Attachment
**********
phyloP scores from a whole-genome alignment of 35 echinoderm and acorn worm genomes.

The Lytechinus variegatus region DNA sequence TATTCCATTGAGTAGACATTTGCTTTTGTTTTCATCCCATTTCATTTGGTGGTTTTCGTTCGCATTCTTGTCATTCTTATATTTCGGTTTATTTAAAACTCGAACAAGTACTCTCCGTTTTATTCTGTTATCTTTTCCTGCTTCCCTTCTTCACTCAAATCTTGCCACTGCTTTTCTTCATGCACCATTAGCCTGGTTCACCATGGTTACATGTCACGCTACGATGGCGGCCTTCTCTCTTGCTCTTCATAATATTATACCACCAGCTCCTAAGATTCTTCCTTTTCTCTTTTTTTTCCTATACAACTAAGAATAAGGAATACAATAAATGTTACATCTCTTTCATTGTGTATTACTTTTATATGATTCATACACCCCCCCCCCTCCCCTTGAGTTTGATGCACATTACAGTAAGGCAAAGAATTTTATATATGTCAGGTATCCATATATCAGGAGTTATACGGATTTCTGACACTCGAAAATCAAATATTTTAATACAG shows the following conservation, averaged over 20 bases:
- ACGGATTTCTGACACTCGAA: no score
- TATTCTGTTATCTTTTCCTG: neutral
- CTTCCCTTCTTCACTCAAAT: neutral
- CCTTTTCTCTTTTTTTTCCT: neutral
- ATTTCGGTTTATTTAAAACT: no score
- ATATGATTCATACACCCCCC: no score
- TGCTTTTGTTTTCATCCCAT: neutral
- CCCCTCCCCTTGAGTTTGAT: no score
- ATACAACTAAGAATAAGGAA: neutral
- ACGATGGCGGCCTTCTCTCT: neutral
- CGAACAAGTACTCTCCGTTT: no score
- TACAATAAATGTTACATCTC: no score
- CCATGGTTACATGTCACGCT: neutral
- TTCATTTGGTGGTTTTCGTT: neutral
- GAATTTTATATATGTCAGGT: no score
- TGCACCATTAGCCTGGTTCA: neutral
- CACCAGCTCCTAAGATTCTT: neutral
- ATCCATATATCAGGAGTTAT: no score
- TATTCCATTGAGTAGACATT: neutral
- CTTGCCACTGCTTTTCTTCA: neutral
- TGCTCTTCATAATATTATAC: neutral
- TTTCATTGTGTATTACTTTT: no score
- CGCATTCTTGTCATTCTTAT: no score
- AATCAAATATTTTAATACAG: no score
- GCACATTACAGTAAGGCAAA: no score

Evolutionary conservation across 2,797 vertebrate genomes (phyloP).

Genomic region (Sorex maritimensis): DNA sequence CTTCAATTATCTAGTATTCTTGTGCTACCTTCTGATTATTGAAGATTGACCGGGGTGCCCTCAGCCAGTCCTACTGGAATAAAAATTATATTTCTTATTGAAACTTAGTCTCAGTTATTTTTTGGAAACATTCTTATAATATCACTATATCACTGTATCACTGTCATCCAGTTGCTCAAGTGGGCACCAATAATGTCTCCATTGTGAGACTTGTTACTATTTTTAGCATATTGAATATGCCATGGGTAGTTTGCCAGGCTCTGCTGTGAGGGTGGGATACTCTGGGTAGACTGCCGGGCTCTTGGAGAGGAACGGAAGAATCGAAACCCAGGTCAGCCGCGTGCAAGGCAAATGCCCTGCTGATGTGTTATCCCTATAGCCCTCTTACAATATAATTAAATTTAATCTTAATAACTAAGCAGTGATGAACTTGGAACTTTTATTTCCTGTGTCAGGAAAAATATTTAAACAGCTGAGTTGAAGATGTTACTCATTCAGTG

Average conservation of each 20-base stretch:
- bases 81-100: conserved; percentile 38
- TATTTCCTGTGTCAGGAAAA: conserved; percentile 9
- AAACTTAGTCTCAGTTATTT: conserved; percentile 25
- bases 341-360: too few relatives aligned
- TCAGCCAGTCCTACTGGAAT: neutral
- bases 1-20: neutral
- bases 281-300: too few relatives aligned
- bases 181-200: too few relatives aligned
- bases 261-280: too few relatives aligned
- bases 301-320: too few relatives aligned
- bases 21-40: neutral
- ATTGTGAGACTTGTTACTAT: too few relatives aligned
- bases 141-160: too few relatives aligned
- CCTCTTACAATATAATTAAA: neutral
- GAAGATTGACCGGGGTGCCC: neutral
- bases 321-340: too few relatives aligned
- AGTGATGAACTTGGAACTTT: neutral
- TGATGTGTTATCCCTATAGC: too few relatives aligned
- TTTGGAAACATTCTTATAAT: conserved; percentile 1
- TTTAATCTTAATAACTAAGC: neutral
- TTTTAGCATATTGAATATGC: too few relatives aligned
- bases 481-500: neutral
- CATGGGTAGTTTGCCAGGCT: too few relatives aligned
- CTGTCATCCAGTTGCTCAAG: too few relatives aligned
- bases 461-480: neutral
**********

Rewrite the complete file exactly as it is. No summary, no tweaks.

phyloP scores from a whole-genome alignment of 35 echinoderm and acorn worm genomes.

The Lytechinus variegatus region DNA sequence TATTCCATTGAGTAGACATTTGCTTTTGTTTTCATCCCATTTCATTTGGTGGTTTTCGTTCGCATTCTTGTCATTCTTATATTTCGGTTTATTTAAAACTCGAACAAGTACTCTCCGTTTTATTCTGTTATCTTTTCCTGCTTCCCTTCTTCACTCAAATCTTGCCACTGCTTTTCTTCATGCACCATTAGCCTGGTTCACCATGGTTACATGTCACGCTACGATGGCGGCCTTCTCTCTTGCTCTTCATAATATTATACCACCAGCTCCTAAGATTCTTCCTTTTCTCTTTTTTTTCCTATACAACTAAGAATAAGGAATACAATAAATGTTACATCTCTTTCATTGTGTATTACTTTTATATGATTCATACACCCCCCCCCCTCCCCTTGAGTTTGATGCACATTACAGTAAGGCAAAGAATTTTATATATGTCAGGTATCCATATATCAGGAGTTATACGGATTTCTGACACTCGAAAATCAAATATTTTAATACAG shows the following conservation, averaged over 20 bases:
- ACGGATTTCTGACACTCGAA: no score
- TATTCTGTTATCTTTTCCTG: neutral
- CTTCCCTTCTTCACTCAAAT: neutral
- CCTTTTCTCTTTTTTTTCCT: neutral
- ATTTCGGTTTATTTAAAACT: no score
- ATATGATTCATACACCCCCC: no score
- TGCTTTTGTTTTCATCCCAT: neutral
- CCCCTCCCCTTGAGTTTGAT: no score
- ATACAACTAAGAATAAGGAA: neutral
- ACGATGGCGGCCTTCTCTCT: neutral
- CGAACAAGTACTCTCCGTTT: no score
- TACAATAAATGTTACATCTC: no score
- CCATGGTTACATGTCACGCT: neutral
- TTCATTTGGTGGTTTTCGTT: neutral
- GAATTTTATATATGTCAGGT: no score
- TGCACCATTAGCCTGGTTCA: neutral
- CACCAGCTCCTAAGATTCTT: neutral
- ATCCATATATCAGGAGTTAT: no score
- TATTCCATTGAGTAGACATT: neutral
- CTTGCCACTGCTTTTCTTCA: neutral
- TGCTCTTCATAATATTATAC: neutral
- TTTCATTGTGTATTACTTTT: no score
- CGCATTCTTGTCATTCTTAT: no score
- AATCAAATATTTTAATACAG: no score
- GCACATTACAGTAAGGCAAA: no score

Evolutionary conservation across 2,797 vertebrate genomes (phyloP).

Genomic region (Sorex maritimensis): DNA sequence CTTCAATTATCTAGTATTCTTGTGCTACCTTCTGATTATTGAAGATTGACCGGGGTGCCCTCAGCCAGTCCTACTGGAATAAAAATTATATTTCTTATTGAAACTTAGTCTCAGTTATTTTTTGGAAACATTCTTATAATATCACTATATCACTGTATCACTGTCATCCAGTTGCTCAAGTGGGCACCAATAATGTCTCCATTGTGAGACTTGTTACTATTTTTAGCATATTGAATATGCCATGGGTAGTTTGCCAGGCTCTGCTGTGAGGGTGGGATACTCTGGGTAGACTGCCGGGCTCTTGGAGAGGAACGGAAGAATCGAAACCCAGGTCAGCCGCGTGCAAGGCAAATGCCCTGCTGATGTGTTATCCCTATAGCCCTCTTACAATATAATTAAATTTAATCTTAATAACTAAGCAGTGATGAACTTGGAACTTTTATTTCCTGTGTCAGGAAAAATATTTAAACAGCTGAGTTGAAGATGTTACTCATTCAGTG

Average conservation of each 20-base stretch:
- bases 81-100: conserved; percentile 38
- TATTTCCTGTGTCAGGAAAA: conserved; percentile 9
- AAACTTAGTCTCAGTTATTT: conserved; percentile 25
- bases 341-360: too few relatives aligned
- TCAGCCAGTCCTACTGGAAT: neutral
- bases 1-20: neutral
- bases 281-300: too few relatives aligned
- bases 181-200: too few relatives aligned
- bases 261-280: too few relatives aligned
- bases 301-320: too few relatives aligned
- bases 21-40: neutral
- ATTGTGAGACTTGTTACTAT: too few relatives aligned
- bases 141-160: too few relatives aligned
- CCTCTTACAATATAATTAAA: neutral
- GAAGATTGACCGGGGTGCCC: neutral
- bases 321-340: too few relatives aligned
- AGTGATGAACTTGGAACTTT: neutral
- TGATGTGTTATCCCTATAGC: too few relatives aligned
- TTTGGAAACATTCTTATAAT: conserved; percentile 1
- TTTAATCTTAATAACTAAGC: neutral
- TTTTAGCATATTGAATATGC: too few relatives aligned
- bases 481-500: neutral
- CATGGGTAGTTTGCCAGGCT: too few relatives aligned
- CTGTCATCCAGTTGCTCAAG: too few relatives aligned
- bases 461-480: neutral